Greece’s Reversal Puts China’s Mediterranean Plans Back on Track

Greece’s Reversal Puts China’s Mediterranean Plans Back on Track
Greek Prime Minister Alexis Tsipras delivers a speech on board the Chinese frigate Changbaishan at the port of Piraeus, near Athens, Feb. 19, 2015 (AP photo by Thanassis Stavrakis).

While the world watches the ongoing debt negotiations between Greece and its international creditors mainly for their impact on the Greek and eurozone economies, the talks have already put Beijing’s plans for a strategic transport system meant to further integrate Europe and the Mediterranean with the Chinese market back on track. The new leftist government of Prime Minister Alexis Tsipras in Athens had initially announced plans to halt the privatization of Greece’s largest seaport, Piraeus, alarming investors from the Chinese shipping giant Cosco, which is keen to take a majority share in the Greek facility. But as part of the four-month bailout extension reached earlier this week between Greece and the so-called troika made up of the European Commission, the European Central Bank and the International Monetary Fund, Greece has reversed course and will go ahead with previously agreed-upon privatizations, including Piraeus.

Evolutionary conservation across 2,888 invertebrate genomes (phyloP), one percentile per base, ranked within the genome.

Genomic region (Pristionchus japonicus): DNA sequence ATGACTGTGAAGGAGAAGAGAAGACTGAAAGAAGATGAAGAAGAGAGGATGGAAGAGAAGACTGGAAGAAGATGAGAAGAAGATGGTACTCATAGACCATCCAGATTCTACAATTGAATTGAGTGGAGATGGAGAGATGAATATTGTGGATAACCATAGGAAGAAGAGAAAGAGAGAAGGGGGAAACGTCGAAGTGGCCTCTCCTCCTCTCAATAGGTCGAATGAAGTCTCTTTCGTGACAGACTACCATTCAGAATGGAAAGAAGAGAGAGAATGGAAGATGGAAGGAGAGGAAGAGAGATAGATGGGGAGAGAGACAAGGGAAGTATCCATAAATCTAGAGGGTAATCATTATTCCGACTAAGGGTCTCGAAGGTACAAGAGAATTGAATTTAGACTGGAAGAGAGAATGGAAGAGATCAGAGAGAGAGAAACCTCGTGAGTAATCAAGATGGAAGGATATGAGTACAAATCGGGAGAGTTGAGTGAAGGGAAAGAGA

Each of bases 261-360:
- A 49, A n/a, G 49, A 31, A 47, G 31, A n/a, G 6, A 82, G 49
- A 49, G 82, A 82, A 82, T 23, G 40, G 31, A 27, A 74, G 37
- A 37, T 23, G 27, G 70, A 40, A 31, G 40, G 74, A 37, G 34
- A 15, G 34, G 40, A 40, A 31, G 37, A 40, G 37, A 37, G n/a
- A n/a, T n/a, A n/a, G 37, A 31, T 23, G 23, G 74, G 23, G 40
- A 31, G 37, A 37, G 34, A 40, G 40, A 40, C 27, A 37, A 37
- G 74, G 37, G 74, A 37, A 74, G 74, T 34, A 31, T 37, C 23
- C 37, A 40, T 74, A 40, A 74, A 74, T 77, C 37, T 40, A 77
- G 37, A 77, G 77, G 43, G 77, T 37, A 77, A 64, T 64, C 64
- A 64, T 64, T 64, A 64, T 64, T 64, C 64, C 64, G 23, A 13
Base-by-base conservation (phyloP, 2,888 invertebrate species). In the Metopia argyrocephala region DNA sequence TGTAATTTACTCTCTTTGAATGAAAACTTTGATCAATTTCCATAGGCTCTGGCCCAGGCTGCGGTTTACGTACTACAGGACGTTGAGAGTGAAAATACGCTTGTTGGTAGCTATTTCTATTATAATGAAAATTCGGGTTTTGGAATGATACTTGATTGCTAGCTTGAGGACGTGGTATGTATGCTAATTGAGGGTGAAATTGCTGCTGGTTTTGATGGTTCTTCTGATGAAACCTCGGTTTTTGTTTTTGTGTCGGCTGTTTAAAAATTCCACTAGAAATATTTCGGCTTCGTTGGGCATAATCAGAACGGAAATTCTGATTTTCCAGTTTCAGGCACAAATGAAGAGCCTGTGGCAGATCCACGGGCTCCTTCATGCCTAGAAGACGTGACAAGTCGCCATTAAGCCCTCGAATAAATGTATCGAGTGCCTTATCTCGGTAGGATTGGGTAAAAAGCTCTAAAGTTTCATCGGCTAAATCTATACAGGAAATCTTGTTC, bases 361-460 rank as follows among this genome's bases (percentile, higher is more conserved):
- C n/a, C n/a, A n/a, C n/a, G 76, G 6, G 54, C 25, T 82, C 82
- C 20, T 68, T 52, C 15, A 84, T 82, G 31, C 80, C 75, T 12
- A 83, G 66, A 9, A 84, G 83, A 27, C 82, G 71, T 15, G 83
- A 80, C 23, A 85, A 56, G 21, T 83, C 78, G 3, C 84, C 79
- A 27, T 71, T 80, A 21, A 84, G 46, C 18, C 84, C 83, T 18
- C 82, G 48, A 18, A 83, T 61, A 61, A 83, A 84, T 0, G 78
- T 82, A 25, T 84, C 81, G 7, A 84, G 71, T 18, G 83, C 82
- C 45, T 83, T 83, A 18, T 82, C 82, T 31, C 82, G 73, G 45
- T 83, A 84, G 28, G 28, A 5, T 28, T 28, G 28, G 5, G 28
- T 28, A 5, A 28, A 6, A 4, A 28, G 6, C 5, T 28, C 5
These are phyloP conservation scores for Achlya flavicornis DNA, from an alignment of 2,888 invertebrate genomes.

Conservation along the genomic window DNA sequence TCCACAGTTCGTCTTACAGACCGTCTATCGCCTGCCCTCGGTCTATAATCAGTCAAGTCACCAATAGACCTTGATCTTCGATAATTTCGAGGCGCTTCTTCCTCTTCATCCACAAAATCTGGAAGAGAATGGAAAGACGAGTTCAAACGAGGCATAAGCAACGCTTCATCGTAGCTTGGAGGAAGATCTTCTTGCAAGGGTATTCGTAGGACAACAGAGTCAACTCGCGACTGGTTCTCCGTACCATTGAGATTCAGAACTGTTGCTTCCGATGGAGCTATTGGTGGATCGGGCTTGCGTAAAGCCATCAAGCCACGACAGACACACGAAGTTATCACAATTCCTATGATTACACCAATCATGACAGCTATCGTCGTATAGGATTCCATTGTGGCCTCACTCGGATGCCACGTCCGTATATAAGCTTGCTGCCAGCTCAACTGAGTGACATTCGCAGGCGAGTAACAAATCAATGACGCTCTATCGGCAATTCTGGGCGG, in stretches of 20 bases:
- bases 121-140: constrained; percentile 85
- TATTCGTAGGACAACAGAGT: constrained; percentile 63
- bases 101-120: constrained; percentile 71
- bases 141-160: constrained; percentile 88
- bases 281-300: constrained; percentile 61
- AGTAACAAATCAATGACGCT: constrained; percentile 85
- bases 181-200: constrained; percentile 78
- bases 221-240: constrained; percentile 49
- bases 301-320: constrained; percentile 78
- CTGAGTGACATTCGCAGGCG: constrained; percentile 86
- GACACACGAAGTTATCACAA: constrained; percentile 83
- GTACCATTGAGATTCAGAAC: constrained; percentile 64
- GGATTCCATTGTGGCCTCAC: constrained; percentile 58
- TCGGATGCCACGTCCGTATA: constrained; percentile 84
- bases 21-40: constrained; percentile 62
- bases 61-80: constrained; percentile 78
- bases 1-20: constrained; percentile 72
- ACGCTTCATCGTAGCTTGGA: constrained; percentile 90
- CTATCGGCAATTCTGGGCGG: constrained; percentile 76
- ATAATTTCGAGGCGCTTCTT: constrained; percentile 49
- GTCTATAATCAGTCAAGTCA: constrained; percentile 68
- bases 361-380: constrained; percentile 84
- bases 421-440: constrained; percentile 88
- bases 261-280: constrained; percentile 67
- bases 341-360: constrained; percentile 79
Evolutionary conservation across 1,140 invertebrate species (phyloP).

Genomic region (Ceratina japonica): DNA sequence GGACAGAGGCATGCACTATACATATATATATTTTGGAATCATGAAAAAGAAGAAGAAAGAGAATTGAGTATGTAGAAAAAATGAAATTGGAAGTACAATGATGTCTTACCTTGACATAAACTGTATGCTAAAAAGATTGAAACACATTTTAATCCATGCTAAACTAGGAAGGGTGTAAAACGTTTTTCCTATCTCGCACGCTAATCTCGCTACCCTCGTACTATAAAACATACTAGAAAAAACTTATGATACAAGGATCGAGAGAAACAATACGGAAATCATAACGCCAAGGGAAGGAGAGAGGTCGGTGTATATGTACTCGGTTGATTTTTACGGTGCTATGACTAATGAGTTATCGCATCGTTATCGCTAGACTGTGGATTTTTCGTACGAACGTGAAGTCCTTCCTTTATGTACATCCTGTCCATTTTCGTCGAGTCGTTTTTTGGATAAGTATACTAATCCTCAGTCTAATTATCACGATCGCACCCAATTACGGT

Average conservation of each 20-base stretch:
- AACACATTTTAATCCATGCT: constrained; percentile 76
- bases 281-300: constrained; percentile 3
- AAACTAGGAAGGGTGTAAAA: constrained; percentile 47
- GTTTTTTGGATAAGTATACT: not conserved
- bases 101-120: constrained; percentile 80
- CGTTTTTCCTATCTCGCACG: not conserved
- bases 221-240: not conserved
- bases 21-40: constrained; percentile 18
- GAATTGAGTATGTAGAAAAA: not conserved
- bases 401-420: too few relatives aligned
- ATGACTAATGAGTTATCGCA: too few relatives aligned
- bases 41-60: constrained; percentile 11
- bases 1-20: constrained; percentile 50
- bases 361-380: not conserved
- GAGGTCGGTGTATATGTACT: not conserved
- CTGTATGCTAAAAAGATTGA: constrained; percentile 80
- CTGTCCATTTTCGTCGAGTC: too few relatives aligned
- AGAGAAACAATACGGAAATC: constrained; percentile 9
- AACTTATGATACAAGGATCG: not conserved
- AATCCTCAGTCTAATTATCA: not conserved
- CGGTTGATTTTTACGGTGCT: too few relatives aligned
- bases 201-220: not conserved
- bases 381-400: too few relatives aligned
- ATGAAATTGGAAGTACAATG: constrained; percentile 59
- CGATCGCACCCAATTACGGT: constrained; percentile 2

Cosco is counting on turning the port into a key junction of its proposed “One Belt and One Road” transport system, a mammoth project in which Beijing aims to build both an overland corridor and a maritime route connecting eastern China to Western Europe. This major attempt at Eurasian interconnectivity under the Chinese flag, which will simultaneously offer a boost to Euro-Mediterranean integration, now has one fewer obstacle to clear.

In 2008, Cosco secured a 35-year concession for managing two piers at the Port of Piraeus. Last November, the company also signed a deal with the Greece’s then-conservative government led by former Prime Minister Anton Samaras to channel $263 million into the expansion of the most important harbor in Greece. Cosco was also considered the frontrunner in the tender for the sale of a 67 percent stake in the Piraeus Port Authority. Thanks to Chinese capital, Piraeus is now poised to become the biggest Mediterranean port in terms of cargo traffic, with Beijing planning to make Greece the main entry point for its exports toward northern and Western Europe through the Danube River Basin.

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